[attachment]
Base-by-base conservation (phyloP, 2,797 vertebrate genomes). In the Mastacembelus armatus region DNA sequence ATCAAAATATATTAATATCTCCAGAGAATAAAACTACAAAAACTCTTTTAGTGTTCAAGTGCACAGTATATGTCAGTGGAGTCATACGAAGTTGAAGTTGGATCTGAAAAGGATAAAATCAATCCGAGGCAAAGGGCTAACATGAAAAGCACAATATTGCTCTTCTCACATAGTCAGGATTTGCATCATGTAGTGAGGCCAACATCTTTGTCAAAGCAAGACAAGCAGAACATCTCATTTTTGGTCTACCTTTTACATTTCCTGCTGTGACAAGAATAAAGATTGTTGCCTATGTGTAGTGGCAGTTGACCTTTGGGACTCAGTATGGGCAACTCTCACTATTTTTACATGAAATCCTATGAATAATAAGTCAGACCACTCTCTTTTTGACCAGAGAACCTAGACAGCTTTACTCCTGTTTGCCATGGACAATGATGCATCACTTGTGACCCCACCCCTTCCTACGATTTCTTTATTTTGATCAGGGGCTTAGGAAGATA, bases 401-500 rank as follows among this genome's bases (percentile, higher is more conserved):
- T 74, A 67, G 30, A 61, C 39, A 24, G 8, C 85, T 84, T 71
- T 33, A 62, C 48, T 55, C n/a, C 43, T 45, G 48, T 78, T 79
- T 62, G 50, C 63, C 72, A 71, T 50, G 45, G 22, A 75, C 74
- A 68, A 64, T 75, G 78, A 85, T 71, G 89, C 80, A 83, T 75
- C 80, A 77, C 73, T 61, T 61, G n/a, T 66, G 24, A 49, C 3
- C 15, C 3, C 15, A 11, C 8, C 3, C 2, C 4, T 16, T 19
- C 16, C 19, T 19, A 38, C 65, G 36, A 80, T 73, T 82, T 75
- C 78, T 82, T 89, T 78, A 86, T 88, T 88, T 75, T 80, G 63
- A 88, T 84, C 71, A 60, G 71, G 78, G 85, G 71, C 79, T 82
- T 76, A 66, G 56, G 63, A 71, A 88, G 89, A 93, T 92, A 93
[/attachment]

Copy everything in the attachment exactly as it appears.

Base-by-base conservation (phyloP, 2,797 vertebrate genomes). In the Mastacembelus armatus region DNA sequence ATCAAAATATATTAATATCTCCAGAGAATAAAACTACAAAAACTCTTTTAGTGTTCAAGTGCACAGTATATGTCAGTGGAGTCATACGAAGTTGAAGTTGGATCTGAAAAGGATAAAATCAATCCGAGGCAAAGGGCTAACATGAAAAGCACAATATTGCTCTTCTCACATAGTCAGGATTTGCATCATGTAGTGAGGCCAACATCTTTGTCAAAGCAAGACAAGCAGAACATCTCATTTTTGGTCTACCTTTTACATTTCCTGCTGTGACAAGAATAAAGATTGTTGCCTATGTGTAGTGGCAGTTGACCTTTGGGACTCAGTATGGGCAACTCTCACTATTTTTACATGAAATCCTATGAATAATAAGTCAGACCACTCTCTTTTTGACCAGAGAACCTAGACAGCTTTACTCCTGTTTGCCATGGACAATGATGCATCACTTGTGACCCCACCCCTTCCTACGATTTCTTTATTTTGATCAGGGGCTTAGGAAGATA, bases 401-500 rank as follows among this genome's bases (percentile, higher is more conserved):
- T 74, A 67, G 30, A 61, C 39, A 24, G 8, C 85, T 84, T 71
- T 33, A 62, C 48, T 55, C n/a, C 43, T 45, G 48, T 78, T 79
- T 62, G 50, C 63, C 72, A 71, T 50, G 45, G 22, A 75, C 74
- A 68, A 64, T 75, G 78, A 85, T 71, G 89, C 80, A 83, T 75
- C 80, A 77, C 73, T 61, T 61, G n/a, T 66, G 24, A 49, C 3
- C 15, C 3, C 15, A 11, C 8, C 3, C 2, C 4, T 16, T 19
- C 16, C 19, T 19, A 38, C 65, G 36, A 80, T 73, T 82, T 75
- C 78, T 82, T 89, T 78, A 86, T 88, T 88, T 75, T 80, G 63
- A 88, T 84, C 71, A 60, G 71, G 78, G 85, G 71, C 79, T 82
- T 76, A 66, G 56, G 63, A 71, A 88, G 89, A 93, T 92, A 93